US, France and UK lead real time bidding online media revolution according to new research

Online advertising is still growing rapdily around the world according to research conducted by Econsultancy on behalf of The Rubicon Project, Inc., which operates the advertising industry’s largest independent real-time trading platform for digital advertising.

64 per cent of advertisers and media agencies surveyed declared they have increased their spend on display advertising online in the last year. In the US, 77 per cent of advertisers and agencies have increased their investment in display, a figure that rises to 88 per cent in France, 63 per cent in the UK and 62 per cent in the APAC region.

This is the third time that Rubicon Project has commissioned this research from Econsultancy, and display investment has grown with each successive survey up from 58 per cent in 2011 and 57 per cent in 2009. In 2009 a quarter of those surveyed revealed a decrease in spend, but this has reduced to 14 per cent for the past twelve months. Almost half of the respondents in Europe have seen an increase in the price of display advertising and two-thirds of advertisers and their agencies in APAC have seen an increase. However, 29 per cent of the advertisers and agencies surveyed in the US believe the cost of display has declined.

Spend on Facebook advertising, paid search marketing (PPC) and the Google Display Network (GDN) is also up, although 12 per cent of respondents have decreased their investment in the Google Display Network.

The rise Of RTB, trading desks and Demand-Side Platforms (DSPs)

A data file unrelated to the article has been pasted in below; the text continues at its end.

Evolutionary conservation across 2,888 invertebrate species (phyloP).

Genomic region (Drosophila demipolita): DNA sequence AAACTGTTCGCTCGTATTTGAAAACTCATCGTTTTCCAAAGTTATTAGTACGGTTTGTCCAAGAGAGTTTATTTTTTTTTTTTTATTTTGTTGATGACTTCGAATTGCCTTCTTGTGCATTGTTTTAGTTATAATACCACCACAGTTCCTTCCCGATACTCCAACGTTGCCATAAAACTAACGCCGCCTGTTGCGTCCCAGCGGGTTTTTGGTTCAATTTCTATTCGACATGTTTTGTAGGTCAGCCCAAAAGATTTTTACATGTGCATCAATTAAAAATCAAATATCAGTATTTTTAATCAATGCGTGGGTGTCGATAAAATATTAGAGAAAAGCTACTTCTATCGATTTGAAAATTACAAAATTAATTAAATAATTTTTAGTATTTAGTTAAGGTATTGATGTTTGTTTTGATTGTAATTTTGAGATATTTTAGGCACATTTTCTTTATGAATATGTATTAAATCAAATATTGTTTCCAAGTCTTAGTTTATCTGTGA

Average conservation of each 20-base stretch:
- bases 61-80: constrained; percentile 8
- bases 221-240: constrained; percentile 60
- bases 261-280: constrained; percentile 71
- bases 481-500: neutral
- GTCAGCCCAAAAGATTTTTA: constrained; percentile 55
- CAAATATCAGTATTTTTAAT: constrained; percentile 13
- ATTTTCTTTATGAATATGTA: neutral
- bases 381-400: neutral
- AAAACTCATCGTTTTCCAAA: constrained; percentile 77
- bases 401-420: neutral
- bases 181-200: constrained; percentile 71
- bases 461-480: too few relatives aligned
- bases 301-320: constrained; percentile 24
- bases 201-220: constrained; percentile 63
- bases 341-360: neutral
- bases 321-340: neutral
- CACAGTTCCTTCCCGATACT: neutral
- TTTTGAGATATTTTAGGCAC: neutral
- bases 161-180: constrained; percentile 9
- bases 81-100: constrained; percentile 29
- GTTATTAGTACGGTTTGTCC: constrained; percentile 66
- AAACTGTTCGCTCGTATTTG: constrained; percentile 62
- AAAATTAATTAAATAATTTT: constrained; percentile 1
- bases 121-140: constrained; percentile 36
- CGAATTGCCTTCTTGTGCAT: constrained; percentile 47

The research reveals the continued growth of automated trading with 39 per cent of the advertisers and agencies surveyed buying display advertising through DSPs. This is up from 23 per cent in 2011.

Improved performance is given as the main advantage of real-time bidding by two-thirds of the advertisers and agencies surveyed, which was also the main advantage in 2011 identified by 48 per cent of those surveyed. Reduced media wastage, lower cost-per-acquisition and better targeting capabilities also score highly, which also reflects the responses from two years ago.

An average of 40 per cent of the trading desks’ spend is via RTB, although these numbers are much higher in France (73 per cent) and lower in Germany (24 per cent). This is a big change from 2011 when the survey revealed that an average of only 34 per cent of trading desks’ spend was allocated to RTB – with 41 per cent in US and 34 per cent in Europe.

‘Fewer points of sale’ is highlighted as a key benefit of working with a DSP by 41 per cent of respondents, up from just one fifth of respondents two years ago. The following benefits are each identified as a key benefit by more than half of those questioned: